DCSIMG

We must teach young people about cyber-bullying

It has been suggested that cyber-bullying is a girl thing, while boys are more likely to engage in physical bullying. Picture: Getty

It has been suggested that cyber-bullying is a girl thing, while boys are more likely to engage in physical bullying. Picture: Getty

  • by SARAH PEDERSEN
 

Social media sites allows 24-hour abuse, says Sarah Pedersen

Traditional face-to-face bullying may be confined to one or two spheres of life – for example, school – and one group of people.

Since the introduction of social media websites it has become possible for the bully (and the victim) to interact 24 hours a day. Such cyber-bullying may even involve people who have never met. Cyber-bullying can be more appealing to the bully and more difficult for the victim to defend against.

It has been suggested that the indirect aggression of cyber-bullying is a “girl thing”, while boys are more likely to engage in physical bullying. Cyber-bullies often do not understand the effect that their bullying has on their victim, seeing their actions as funny and entertaining. Meanwhile, their 24-hour victims feel hounded, attacked and, in the worse cases, suicidal.

But cyberspace can also provide a safe space for the exploration of identity associated with adolescence. Facebook, YouTube and Twitter are now an essential part of teenagers’ lives. Adolescence is a time of identity formation, of exploring who you want to be and experimenting with the way you present yourself to the world – whether through the way you dress, the music you listen to or the people you hang out with. While such rites of passage used to be enacted in bedrooms, youth clubs and bus shelters, the internet now offers a convenient venue for adolescent experimentation. Therefore it is important that we do not respond to cyber-bullying by expecting teens to simply cut their connection to social media.

Seven out of ten have experience of cyber-bullying

Different studies have found different rates of cyber-bullying among teenagers. The UK charity 2012 Beatbullying’s Virtual Violence II report suggested that 28 per cent of all teens have been deliberately targeted, threatened or humiliated by an individual or a group through the use of mobile phones or the internet. Another UK anti-bullying charity, Ditch the Label, published a report suggesting that seven out of ten young people have experience of cyber-bullying and one in five experience it on a daily basis.

My research agrees with these figures but also points to another issue. In 2010, I collaborated with Shed Media Scotland to conduct a survey of the fans of their teen soap opera Being Victor. The survey asked the teens “How safe are you online?” and investigated risk-taking behaviour on the internet. Some 60 per cent of respondents admitted they had been victims of cyber-bullying, such as having untrue rumours spread about them, being sent threatening messages or having embarrassing photos posted online.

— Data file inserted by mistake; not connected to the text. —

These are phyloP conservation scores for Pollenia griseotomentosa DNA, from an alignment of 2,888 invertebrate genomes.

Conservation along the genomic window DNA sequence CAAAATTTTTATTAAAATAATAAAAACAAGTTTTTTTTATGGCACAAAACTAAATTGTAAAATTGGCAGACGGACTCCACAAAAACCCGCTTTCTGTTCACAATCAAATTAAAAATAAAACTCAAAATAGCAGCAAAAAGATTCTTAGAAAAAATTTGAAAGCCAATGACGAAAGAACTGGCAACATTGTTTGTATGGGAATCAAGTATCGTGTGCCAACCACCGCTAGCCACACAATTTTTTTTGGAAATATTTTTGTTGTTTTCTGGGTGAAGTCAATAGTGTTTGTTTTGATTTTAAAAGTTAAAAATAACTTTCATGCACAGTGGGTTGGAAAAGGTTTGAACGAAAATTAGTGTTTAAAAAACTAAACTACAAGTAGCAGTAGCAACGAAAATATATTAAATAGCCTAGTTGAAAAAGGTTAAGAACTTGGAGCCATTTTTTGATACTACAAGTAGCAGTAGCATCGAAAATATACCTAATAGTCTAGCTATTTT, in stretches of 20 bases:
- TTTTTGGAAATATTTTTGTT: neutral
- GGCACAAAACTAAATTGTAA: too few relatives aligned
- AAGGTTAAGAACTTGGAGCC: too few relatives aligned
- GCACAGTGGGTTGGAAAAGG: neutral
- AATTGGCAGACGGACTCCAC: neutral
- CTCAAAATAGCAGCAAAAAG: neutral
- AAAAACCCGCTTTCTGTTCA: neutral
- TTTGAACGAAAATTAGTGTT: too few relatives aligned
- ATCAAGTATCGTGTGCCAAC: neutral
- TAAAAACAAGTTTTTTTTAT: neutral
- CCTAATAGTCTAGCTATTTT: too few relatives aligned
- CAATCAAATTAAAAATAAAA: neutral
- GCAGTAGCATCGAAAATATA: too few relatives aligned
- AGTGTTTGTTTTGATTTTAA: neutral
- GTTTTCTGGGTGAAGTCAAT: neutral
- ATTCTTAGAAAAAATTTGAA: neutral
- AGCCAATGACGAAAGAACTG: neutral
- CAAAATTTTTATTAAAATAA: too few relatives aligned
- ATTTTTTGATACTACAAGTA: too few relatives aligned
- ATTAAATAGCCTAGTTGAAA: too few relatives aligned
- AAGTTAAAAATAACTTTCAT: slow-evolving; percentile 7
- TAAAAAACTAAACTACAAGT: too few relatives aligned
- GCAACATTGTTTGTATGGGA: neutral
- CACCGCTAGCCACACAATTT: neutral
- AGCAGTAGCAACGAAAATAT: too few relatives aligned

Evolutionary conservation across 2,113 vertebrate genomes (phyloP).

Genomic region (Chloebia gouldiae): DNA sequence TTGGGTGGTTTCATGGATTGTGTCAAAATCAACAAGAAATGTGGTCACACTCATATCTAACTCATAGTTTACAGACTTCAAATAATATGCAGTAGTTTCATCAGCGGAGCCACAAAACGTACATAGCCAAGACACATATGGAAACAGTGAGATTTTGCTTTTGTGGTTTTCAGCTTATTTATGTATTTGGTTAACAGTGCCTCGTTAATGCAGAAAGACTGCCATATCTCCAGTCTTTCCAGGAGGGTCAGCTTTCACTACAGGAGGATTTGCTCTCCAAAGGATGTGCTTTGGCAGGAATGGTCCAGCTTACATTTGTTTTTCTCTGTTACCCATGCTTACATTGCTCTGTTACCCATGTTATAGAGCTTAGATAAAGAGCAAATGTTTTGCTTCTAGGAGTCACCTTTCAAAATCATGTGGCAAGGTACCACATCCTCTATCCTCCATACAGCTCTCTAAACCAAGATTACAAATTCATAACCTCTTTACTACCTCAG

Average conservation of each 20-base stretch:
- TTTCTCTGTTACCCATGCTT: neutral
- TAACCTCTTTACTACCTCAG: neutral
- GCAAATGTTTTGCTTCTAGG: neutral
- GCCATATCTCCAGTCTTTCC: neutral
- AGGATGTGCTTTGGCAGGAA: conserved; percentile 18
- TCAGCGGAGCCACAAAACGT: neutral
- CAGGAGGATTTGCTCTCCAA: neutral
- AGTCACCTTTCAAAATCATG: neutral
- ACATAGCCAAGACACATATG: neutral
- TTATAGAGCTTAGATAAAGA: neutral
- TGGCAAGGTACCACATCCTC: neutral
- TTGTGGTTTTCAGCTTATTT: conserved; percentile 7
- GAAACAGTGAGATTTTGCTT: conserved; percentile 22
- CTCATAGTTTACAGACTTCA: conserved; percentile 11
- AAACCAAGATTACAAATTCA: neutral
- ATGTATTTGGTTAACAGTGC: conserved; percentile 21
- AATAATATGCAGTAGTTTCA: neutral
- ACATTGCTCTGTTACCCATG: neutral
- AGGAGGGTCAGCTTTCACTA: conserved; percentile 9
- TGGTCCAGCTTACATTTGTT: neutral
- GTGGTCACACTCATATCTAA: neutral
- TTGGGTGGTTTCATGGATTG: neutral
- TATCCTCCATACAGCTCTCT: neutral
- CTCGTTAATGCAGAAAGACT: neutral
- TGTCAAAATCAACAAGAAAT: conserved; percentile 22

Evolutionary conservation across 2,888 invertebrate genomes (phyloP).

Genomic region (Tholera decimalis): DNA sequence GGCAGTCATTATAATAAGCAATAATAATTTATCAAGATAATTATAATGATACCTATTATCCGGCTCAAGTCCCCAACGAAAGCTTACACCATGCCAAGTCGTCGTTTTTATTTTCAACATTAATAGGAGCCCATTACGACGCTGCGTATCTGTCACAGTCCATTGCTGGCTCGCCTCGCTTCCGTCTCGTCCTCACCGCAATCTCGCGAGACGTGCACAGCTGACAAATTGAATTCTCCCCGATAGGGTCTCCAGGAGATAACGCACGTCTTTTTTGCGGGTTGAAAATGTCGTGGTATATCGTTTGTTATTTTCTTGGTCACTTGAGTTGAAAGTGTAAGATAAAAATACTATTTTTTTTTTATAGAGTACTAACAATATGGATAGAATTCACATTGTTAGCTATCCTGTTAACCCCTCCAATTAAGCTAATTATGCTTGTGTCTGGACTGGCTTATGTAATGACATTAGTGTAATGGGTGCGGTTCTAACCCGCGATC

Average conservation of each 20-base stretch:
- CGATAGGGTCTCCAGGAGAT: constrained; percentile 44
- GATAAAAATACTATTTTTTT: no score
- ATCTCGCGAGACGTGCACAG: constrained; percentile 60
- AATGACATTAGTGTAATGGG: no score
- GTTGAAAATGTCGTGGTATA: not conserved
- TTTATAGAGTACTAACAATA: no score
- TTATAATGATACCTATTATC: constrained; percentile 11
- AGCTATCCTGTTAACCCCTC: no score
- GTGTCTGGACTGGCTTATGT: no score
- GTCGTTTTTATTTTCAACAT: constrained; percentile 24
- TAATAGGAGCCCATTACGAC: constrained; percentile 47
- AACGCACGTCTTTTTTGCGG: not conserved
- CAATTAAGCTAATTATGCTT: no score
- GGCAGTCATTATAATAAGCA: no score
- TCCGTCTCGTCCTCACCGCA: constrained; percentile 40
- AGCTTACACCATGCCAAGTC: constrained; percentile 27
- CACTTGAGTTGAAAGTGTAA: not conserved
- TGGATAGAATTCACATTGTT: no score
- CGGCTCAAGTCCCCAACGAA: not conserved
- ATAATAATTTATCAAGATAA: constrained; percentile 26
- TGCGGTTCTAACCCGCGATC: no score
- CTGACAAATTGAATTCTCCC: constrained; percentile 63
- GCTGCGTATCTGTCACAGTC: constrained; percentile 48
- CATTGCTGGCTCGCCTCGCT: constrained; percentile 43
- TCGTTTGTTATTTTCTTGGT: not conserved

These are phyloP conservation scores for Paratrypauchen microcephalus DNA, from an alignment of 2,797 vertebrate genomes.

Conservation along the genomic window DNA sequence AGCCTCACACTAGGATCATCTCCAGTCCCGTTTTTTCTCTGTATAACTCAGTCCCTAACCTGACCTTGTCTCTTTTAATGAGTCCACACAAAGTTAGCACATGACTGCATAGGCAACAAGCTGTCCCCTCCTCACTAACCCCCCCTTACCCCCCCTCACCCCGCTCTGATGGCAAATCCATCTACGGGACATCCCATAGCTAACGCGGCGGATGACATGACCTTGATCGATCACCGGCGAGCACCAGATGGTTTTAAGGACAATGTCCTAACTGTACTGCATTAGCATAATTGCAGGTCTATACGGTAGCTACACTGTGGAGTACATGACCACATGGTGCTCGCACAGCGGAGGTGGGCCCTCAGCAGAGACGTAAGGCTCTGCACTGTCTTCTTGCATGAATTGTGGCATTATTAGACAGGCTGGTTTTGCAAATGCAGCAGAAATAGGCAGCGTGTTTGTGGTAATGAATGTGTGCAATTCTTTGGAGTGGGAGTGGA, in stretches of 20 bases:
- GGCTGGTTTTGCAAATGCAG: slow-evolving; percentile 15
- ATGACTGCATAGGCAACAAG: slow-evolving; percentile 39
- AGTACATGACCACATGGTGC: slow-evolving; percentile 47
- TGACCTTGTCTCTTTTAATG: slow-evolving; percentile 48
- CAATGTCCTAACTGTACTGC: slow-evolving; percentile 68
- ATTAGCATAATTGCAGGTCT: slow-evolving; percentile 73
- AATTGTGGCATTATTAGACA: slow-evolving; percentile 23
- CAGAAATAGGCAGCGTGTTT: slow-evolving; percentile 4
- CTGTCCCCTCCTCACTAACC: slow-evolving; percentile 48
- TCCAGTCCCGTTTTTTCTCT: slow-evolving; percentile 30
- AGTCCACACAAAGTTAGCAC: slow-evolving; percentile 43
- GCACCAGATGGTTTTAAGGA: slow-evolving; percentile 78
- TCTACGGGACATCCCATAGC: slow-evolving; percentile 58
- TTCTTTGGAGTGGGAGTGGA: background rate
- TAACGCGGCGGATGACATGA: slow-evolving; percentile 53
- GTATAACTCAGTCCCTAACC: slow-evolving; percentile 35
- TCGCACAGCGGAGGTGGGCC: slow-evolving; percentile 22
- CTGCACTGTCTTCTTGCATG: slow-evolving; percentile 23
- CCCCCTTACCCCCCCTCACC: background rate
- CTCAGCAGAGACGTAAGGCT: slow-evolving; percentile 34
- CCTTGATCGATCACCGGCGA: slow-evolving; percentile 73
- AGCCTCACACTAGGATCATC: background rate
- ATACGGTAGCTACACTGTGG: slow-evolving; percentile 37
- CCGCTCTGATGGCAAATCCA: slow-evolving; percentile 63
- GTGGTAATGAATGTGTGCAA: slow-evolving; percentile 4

Both boys and girls were victims – in fact, boys were more likely to tell me that they had received threatening messages online. This questions the common idea that girls are more at risk of cyber-bullying than boys. We need to make sure that boys do not get the message that only girls need to be careful online.

Victims might also be bullies. Some 44 per cent of respondents admitted to some sort of cyber-bullying and half of those who admitted sending a threatening message online had also received them.

Frape/Facebook rape

The final question I asked was on the subject of “frape”, or “Facebook rape”. This recent addition to the English language refers to the nasty phenomenon where a person leaves their computer unattended while logged on to Facebook and others use the opportunity to change information on their personal page, usually to embarrass or humiliate.

This is an issue that has not been specifically studied in previous research. In fact, most “frapers” do not see fraping as bullying. While this may be true of many frapes – changing information on Facebook to make someone look as though they are a Justin Bieber fan, for example – other frapes, such as posting homophobic, sexist or racist statements should, I believe, be considered cyber-bullying. I say this because of the distress it may cause both the victim of the frape and the readers of that page, who may not realise that a frape has occurred.

My survey showed that frape was popular amongst boys in middle adolescence and it was a reciprocal behaviour – those who were fraped also admitting fraping.

We need to continue to educate young people about cyber-bullying. We need to encourage them to think about what sort of behaviour constitutes cyber-bullying – and ask them whether any of their behaviour online might be perceived by others as bullying. What may seem like a joke to them may be seen very differently by the victim and a wider audience.

• Sarah Pedersen is a professor in the Department of Communication, Marketing & Media, Aberdeen Business School, Robert Gordon University, www.rgu.ac.uk

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